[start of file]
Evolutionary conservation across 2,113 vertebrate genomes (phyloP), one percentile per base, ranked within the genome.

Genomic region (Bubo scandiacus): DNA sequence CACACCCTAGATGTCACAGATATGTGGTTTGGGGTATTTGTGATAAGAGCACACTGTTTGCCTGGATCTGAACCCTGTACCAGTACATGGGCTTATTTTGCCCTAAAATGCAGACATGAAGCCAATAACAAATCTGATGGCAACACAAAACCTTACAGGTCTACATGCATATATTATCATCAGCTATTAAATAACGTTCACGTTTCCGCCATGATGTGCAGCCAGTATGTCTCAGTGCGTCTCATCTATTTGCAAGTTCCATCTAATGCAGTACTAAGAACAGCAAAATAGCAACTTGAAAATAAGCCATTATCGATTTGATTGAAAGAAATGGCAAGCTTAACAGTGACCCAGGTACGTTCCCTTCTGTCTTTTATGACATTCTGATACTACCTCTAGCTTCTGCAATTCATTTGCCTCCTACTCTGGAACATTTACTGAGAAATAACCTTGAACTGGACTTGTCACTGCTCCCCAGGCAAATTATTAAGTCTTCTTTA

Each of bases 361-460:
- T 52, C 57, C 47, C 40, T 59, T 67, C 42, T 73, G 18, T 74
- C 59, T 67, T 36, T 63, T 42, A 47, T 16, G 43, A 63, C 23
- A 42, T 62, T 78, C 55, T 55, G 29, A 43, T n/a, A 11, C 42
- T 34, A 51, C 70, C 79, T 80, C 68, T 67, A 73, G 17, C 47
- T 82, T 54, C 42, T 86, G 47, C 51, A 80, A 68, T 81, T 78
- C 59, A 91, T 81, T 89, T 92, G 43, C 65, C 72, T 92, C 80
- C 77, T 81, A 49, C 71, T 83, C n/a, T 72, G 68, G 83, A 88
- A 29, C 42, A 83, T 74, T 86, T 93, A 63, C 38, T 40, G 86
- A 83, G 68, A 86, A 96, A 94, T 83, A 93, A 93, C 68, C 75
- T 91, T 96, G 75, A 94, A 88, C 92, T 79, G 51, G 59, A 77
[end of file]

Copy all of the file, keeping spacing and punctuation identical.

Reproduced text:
Evolutionary conservation across 2,113 vertebrate genomes (phyloP), one percentile per base, ranked within the genome.

Genomic region (Bubo scandiacus): DNA sequence CACACCCTAGATGTCACAGATATGTGGTTTGGGGTATTTGTGATAAGAGCACACTGTTTGCCTGGATCTGAACCCTGTACCAGTACATGGGCTTATTTTGCCCTAAAATGCAGACATGAAGCCAATAACAAATCTGATGGCAACACAAAACCTTACAGGTCTACATGCATATATTATCATCAGCTATTAAATAACGTTCACGTTTCCGCCATGATGTGCAGCCAGTATGTCTCAGTGCGTCTCATCTATTTGCAAGTTCCATCTAATGCAGTACTAAGAACAGCAAAATAGCAACTTGAAAATAAGCCATTATCGATTTGATTGAAAGAAATGGCAAGCTTAACAGTGACCCAGGTACGTTCCCTTCTGTCTTTTATGACATTCTGATACTACCTCTAGCTTCTGCAATTCATTTGCCTCCTACTCTGGAACATTTACTGAGAAATAACCTTGAACTGGACTTGTCACTGCTCCCCAGGCAAATTATTAAGTCTTCTTTA

Each of bases 361-460:
- T 52, C 57, C 47, C 40, T 59, T 67, C 42, T 73, G 18, T 74
- C 59, T 67, T 36, T 63, T 42, A 47, T 16, G 43, A 63, C 23
- A 42, T 62, T 78, C 55, T 55, G 29, A 43, T n/a, A 11, C 42
- T 34, A 51, C 70, C 79, T 80, C 68, T 67, A 73, G 17, C 47
- T 82, T 54, C 42, T 86, G 47, C 51, A 80, A 68, T 81, T 78
- C 59, A 91, T 81, T 89, T 92, G 43, C 65, C 72, T 92, C 80
- C 77, T 81, A 49, C 71, T 83, C n/a, T 72, G 68, G 83, A 88
- A 29, C 42, A 83, T 74, T 86, T 93, A 63, C 38, T 40, G 86
- A 83, G 68, A 86, A 96, A 94, T 83, A 93, A 93, C 68, C 75
- T 91, T 96, G 75, A 94, A 88, C 92, T 79, G 51, G 59, A 77